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July 8, 1991


The opinion of the court was delivered by: Gerry, Chief Judge.



The parties are presently before the court upon third-party defendants' motion to sever and stay the third-party claims filed against them, and upon the United States' motion for amendment of a case management order. Plaintiffs, the United States and the State of New Jersey, brought this case pursuant to section 107(a) of the Comprehensive Environmental Response, Compensation, and Liability Act ("CERCLA"),*fn2 42 U.S.C. § 9607 (a), to recover response costs expended at the Helen Kramer Landfill in Mantua, New Jersey. The United States has sued twenty-nine defendants, and New Jersey has sued over fifty defendants (some of whom are also named as defendants by the United States).

On November 20, 1990, the primary defendants in the United States' action filed third-party claims against 289 third-party defendants, and the primary defendants in New Jersey's action filed third-party claims against 275 third-party defendants. These third-party complaints seek contribution pursuant to section 113(f) of CERCLA, 42 U.S.C. § 9613 (f). The third-party defendants now move to sever and stay these third-party complaints from the claims asserted by plaintiffs against the defendants/third-party plaintiffs ("primary claims").

The United States filed a cross-motion for amendment of case management order. Essentially, it seeks to trifurcate this action — with the first phase limited to all issues of liability in the primary claims, the second phase limited to issues of recovery of plaintiffs' past and future response costs, and the third phase consisting of all remaining issues including the third-party claims. In the alternative, the United States asks that we at least grant third-party defendants' motion to sever and stay the third-party claims.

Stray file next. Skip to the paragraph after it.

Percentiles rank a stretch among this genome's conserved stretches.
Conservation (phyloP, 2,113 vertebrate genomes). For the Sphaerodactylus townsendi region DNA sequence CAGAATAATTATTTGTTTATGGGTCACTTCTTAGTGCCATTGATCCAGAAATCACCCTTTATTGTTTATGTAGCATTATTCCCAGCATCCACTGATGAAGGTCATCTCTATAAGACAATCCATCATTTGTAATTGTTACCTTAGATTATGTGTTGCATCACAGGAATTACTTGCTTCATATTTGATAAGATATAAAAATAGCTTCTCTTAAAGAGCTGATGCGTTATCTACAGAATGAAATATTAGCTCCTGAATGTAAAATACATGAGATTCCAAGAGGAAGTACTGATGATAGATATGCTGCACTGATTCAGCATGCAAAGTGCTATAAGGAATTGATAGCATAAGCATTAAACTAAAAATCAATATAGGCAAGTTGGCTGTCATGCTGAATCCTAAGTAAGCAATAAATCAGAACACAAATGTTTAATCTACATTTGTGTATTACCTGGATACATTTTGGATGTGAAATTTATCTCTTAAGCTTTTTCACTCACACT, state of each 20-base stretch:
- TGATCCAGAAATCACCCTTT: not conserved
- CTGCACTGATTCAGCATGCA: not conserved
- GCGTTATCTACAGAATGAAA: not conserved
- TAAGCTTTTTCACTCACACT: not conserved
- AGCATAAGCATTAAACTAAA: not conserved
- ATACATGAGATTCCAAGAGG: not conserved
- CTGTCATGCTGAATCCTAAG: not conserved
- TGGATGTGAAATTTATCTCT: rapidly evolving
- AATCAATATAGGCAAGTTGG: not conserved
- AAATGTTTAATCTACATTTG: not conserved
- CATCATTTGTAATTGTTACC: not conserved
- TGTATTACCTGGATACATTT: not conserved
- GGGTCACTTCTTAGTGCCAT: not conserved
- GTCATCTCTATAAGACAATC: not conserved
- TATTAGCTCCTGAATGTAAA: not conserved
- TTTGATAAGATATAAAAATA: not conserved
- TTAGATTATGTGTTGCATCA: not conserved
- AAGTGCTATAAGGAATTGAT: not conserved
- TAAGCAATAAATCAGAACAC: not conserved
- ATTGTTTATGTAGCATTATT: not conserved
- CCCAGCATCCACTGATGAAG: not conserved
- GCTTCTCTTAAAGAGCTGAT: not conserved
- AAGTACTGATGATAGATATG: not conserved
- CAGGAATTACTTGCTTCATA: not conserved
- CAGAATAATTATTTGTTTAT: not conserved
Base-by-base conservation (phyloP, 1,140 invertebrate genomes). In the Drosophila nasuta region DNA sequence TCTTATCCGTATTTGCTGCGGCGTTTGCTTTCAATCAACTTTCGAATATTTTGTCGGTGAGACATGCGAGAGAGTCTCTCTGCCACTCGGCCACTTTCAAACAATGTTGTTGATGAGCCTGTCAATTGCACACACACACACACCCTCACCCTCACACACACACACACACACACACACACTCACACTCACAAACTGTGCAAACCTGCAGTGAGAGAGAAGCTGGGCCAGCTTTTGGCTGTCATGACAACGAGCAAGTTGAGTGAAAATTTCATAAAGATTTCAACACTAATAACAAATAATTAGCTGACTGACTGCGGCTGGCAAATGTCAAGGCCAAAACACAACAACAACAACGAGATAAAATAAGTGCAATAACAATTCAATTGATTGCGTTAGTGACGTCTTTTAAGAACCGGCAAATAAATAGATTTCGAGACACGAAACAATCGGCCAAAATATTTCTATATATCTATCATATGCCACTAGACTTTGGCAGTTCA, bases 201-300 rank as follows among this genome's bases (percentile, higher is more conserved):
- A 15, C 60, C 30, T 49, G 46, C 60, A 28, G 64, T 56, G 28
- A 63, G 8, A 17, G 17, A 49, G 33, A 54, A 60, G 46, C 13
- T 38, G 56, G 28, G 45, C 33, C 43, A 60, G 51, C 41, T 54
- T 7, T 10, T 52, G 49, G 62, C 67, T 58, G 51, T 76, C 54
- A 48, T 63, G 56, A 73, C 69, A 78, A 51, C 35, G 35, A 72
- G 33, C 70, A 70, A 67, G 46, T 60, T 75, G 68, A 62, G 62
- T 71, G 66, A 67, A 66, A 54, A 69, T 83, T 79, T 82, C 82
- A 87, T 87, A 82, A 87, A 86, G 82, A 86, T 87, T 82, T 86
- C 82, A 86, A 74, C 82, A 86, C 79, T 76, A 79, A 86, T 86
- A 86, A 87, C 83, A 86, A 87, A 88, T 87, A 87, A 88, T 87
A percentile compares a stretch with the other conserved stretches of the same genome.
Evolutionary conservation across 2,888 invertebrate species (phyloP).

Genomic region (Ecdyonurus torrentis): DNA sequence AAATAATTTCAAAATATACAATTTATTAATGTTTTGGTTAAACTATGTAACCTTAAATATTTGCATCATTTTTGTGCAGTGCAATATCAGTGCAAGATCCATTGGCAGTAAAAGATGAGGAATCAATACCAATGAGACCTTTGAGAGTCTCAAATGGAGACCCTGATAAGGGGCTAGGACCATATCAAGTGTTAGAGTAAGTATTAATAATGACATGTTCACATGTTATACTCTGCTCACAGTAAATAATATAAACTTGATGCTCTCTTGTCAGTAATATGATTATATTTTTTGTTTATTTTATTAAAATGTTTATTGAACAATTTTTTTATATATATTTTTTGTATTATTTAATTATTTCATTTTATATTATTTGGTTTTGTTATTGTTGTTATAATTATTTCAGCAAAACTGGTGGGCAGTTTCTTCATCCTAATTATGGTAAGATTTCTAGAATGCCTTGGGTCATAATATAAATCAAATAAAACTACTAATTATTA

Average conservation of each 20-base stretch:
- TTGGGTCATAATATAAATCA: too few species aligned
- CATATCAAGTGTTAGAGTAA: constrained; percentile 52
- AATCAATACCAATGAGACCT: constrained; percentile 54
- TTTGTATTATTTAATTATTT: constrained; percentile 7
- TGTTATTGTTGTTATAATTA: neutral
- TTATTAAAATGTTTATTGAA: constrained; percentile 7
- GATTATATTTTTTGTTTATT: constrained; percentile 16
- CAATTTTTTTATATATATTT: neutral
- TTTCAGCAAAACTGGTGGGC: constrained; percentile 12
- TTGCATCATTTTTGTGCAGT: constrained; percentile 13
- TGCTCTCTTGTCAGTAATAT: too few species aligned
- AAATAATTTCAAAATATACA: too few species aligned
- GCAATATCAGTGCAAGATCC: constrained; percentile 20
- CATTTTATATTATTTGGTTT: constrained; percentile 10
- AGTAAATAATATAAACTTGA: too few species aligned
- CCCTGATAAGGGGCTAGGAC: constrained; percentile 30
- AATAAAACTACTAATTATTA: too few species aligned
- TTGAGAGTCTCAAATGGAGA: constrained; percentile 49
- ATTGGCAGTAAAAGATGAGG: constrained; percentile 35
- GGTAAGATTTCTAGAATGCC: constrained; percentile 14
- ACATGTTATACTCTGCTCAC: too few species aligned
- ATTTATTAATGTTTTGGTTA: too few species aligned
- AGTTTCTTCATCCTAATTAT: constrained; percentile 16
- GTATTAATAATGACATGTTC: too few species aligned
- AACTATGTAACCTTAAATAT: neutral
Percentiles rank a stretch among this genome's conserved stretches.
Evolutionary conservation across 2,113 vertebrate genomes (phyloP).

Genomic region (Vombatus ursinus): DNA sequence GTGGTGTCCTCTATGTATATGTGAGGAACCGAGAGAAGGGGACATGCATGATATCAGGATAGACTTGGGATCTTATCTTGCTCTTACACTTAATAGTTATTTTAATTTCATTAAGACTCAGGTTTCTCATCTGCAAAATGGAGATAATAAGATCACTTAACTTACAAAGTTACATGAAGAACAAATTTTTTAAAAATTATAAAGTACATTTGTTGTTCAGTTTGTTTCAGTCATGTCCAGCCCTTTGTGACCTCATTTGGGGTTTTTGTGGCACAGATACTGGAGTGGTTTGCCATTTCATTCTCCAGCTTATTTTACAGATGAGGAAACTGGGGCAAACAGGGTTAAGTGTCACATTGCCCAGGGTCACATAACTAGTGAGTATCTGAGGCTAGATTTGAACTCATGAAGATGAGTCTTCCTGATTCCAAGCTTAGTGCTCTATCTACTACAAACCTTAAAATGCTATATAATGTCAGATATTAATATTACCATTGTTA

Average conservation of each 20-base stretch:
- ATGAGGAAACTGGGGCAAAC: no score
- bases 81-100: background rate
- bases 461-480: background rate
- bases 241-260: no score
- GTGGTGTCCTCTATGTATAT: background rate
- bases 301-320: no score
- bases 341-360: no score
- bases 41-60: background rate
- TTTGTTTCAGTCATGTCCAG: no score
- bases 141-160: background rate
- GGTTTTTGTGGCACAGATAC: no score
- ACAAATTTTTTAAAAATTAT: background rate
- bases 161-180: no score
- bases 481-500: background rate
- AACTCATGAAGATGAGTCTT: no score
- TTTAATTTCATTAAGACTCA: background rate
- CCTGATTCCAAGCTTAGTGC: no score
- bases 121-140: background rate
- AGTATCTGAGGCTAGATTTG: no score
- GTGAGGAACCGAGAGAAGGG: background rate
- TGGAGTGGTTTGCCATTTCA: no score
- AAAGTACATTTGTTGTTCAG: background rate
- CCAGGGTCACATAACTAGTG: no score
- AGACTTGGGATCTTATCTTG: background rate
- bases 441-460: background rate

1. Motion to Sever and Stay Third-Party Claims

Third-party defendants move to sever and stay the third-party claims, pursuant to Federal Rules of Civil Procedure 14(a) and 42(b), until after the adjudication or settlement of the plaintiffs' claims against the primary defendants. They argue that the severance and stay would prevent the derailing of the progress made to date in the primary litigation, preclude the unnecessary litigation of potentially moot claims, prevent undue complication of the primary suit and promote the likelihood of an early settlement. Therefore, the severance and stay would promote "the fundamental policies underlying CERCLA — expeditious recovery of money to the Fund." Third-Party Defendants' Memorandum in Support of Motion to Sever and Stay, at 1.

Defendants/third-party plaintiffs counter that, in fact, the policies underlying CERCLA will be promoted if the third-party claims are not severed or stayed. They argue that severance would encourage delay and undermine judicial economy by requiring separate, largely duplicative proceedings. Defendant/third-party plaintiff Atochem argues that a severance and stay also would scuttle the case management scheme crafted by Magistrate Judge Jerome B. Simandle in this case, and would decrease the chance of settlement-because third-party defendants will have no real incentive to participate in meaningful settlement negotiations.

a. Power of the Court to Sever and Stay

Third-party defendants' motion is based upon Rules 42(b) and 14(a). Rule 42(b) provides that "[t]he court, in furtherance of convenience or to avoid prejudice, or when separate trials will be conducive to expedition and economy, may order a separate trial of any claim, cross-claim, counterclaim, or third-party claim." Rule 14(a) provides that "[a]ny party may move to strike the third-Party claim, or for its severance or separate trial."